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He spots the power plant’s offshore cooling water intakes and outflows that are creating abstract, expressionist patterns in the mudflats and sea. “That tells me they are dumping hot water into the bay which is going to affect the marine life. What about its waste coal ash? Where does all that go?” he asks.

Back on the ground, Fair says his environmental images must be both meaningful and beautiful to work. “Art that is beautiful but not meaningful is decoration. Art that is meaningful without beauty is pedantic. I want to make art that tells a story to regular people; art which hopefully gives them an insight into our world.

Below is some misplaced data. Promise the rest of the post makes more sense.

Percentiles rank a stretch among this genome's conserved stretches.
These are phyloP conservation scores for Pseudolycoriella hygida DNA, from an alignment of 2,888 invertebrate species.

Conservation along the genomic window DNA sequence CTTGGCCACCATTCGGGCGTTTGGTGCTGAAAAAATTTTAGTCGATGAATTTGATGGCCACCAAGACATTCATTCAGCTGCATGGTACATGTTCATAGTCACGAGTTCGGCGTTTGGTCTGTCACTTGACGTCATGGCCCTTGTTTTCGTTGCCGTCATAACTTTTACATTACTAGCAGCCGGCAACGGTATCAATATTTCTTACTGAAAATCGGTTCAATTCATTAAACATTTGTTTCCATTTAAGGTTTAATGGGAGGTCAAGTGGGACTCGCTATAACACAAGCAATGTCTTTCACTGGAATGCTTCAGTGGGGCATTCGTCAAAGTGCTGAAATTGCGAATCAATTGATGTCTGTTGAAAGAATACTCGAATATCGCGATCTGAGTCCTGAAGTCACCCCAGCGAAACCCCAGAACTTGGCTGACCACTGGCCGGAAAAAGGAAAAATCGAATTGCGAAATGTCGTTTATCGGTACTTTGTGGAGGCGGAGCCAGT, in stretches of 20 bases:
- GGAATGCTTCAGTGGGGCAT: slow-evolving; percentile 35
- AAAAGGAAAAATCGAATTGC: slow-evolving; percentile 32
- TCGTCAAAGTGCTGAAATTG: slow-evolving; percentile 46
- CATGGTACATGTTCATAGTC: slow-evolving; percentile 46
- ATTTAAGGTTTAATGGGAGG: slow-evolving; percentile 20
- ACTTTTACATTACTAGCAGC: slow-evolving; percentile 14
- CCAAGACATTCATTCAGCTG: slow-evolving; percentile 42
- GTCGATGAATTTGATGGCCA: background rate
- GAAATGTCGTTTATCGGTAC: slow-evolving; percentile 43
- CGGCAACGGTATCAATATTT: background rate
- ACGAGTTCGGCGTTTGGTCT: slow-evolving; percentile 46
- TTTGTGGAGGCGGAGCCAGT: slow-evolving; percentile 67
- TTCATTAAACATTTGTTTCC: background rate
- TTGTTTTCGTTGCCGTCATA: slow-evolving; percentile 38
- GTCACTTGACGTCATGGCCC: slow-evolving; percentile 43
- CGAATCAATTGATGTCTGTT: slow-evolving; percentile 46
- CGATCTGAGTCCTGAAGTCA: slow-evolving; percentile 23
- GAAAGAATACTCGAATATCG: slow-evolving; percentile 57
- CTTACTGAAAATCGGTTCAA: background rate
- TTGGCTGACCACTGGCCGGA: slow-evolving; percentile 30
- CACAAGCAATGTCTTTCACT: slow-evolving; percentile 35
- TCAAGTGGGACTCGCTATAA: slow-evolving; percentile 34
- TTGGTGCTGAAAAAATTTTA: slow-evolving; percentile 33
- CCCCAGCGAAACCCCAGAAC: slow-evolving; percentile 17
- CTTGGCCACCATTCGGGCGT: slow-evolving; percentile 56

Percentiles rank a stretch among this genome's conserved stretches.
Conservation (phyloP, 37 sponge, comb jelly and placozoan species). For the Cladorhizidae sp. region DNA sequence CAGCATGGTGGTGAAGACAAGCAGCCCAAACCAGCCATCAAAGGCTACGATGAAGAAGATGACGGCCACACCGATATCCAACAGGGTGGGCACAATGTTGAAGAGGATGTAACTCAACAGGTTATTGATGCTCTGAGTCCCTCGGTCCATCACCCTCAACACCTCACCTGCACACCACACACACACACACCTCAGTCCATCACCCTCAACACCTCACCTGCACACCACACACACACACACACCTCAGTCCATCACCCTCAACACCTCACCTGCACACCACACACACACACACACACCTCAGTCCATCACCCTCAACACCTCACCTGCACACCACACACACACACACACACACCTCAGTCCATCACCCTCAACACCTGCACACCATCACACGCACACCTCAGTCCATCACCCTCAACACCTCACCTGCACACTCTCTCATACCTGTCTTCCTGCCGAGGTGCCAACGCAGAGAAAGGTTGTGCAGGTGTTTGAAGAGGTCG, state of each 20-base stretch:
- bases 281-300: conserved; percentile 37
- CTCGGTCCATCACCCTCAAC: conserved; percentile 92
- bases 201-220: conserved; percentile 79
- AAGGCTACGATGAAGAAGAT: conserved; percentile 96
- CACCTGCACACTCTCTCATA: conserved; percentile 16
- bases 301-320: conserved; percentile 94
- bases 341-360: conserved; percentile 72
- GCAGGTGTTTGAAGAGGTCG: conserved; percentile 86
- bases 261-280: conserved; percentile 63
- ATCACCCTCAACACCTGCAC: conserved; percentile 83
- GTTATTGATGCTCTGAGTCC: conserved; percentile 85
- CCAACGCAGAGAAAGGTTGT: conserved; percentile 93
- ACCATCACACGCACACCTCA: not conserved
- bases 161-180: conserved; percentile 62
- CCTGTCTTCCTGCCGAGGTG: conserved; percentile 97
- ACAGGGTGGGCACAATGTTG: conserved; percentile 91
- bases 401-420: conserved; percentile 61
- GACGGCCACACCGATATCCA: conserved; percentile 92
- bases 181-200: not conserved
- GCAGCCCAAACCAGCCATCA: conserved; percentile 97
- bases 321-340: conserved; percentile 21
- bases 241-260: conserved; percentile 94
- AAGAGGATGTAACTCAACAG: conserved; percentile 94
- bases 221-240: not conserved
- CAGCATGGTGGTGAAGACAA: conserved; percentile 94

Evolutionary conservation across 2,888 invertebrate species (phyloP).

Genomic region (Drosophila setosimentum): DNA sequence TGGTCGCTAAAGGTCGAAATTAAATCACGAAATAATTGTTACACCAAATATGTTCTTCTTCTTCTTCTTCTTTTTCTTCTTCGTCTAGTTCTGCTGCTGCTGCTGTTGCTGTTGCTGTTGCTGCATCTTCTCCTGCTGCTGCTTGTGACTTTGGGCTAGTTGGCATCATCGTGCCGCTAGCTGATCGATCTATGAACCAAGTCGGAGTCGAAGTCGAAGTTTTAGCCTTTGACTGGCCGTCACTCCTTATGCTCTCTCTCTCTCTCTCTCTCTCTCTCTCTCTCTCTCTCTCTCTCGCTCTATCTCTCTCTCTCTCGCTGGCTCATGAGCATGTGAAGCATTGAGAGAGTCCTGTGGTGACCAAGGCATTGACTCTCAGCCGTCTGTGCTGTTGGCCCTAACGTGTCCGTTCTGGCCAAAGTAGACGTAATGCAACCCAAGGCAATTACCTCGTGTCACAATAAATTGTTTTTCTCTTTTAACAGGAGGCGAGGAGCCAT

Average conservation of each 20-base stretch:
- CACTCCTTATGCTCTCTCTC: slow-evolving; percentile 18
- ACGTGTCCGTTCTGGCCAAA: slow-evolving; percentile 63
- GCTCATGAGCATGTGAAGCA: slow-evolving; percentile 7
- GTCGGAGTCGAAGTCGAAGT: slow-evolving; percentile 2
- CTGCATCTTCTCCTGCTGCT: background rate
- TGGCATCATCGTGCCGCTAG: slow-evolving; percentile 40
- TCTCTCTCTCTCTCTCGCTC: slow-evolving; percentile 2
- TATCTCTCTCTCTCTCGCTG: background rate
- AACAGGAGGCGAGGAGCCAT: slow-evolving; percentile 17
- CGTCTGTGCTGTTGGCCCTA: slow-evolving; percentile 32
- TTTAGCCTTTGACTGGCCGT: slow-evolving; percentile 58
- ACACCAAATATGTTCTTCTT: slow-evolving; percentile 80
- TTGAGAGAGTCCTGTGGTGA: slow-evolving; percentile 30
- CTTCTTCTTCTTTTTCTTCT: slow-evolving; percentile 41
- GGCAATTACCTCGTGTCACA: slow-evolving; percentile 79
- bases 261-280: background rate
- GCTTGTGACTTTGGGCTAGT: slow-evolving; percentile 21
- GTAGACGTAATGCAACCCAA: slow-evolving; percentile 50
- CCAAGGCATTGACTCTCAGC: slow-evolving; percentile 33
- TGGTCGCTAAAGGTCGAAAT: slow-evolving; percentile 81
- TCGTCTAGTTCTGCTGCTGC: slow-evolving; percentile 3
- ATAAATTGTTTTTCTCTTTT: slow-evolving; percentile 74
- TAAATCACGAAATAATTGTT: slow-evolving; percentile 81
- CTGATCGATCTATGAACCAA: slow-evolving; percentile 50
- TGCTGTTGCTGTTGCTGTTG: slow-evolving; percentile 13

“What we buy doesn’t come with information about the hidden costs: the air that is fouled, the water contaminated, the habitat destroyed, or the workers exploited. But these are real costs that must inevitably be paid, a burden that ultimately falls on all of us.”

J Henry Fair talks to John Vidal (Guardian)

Industrial Scars


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